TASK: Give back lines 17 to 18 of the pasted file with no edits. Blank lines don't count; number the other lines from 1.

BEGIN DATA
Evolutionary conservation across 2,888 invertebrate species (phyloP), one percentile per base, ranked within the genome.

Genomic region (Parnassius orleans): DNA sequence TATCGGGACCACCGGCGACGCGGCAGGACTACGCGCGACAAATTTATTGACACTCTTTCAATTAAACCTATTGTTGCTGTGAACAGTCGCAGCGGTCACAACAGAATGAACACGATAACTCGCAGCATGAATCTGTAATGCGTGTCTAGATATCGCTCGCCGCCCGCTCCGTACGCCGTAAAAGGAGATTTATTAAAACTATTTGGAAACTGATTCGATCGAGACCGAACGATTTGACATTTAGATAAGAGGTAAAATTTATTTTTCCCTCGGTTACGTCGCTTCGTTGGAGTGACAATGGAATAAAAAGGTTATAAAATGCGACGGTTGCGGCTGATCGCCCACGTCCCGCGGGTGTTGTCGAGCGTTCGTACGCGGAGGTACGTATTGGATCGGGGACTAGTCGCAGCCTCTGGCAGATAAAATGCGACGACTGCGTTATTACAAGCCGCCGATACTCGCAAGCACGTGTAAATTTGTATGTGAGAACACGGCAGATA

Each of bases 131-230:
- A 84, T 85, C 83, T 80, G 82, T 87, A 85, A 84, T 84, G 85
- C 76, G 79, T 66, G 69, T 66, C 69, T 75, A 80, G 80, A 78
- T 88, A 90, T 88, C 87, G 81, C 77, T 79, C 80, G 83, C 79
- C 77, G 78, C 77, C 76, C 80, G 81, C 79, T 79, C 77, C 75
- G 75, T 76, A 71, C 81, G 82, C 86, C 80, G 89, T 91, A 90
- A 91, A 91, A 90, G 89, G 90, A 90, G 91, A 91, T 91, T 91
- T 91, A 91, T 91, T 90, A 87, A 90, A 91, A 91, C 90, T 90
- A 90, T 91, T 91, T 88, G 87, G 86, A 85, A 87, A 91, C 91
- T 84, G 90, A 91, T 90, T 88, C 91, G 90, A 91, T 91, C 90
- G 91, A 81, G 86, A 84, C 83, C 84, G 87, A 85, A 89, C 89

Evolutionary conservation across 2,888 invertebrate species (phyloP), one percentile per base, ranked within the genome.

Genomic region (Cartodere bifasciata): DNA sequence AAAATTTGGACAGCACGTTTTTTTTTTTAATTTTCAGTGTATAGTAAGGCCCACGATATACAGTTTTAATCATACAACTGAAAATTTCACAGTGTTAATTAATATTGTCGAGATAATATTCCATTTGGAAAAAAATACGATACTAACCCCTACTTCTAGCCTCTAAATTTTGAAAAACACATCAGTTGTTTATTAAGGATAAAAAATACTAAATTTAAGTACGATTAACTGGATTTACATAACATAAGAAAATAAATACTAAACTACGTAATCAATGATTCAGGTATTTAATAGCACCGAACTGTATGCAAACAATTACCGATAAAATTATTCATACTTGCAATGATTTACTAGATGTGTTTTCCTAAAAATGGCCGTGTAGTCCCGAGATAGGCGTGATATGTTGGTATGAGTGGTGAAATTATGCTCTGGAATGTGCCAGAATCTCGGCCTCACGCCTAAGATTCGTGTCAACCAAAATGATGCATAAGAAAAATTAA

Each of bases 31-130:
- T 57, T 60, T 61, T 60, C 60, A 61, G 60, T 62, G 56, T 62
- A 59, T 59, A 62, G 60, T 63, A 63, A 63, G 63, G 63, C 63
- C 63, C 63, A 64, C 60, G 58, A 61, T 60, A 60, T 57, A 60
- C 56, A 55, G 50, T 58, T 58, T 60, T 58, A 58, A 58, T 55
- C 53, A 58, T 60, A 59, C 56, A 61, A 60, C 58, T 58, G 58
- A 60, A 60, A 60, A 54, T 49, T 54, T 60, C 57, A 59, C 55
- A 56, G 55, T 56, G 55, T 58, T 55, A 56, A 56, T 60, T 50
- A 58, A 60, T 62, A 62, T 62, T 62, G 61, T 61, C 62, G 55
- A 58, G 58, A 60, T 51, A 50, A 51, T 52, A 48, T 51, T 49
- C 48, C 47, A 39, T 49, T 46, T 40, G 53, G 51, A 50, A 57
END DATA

- T 57, T 60, T 61, T 60, C 60, A 61, G 60, T 62, G 56, T 62
- A 59, T 59, A 62, G 60, T 63, A 63, A 63, G 63, G 63, C 63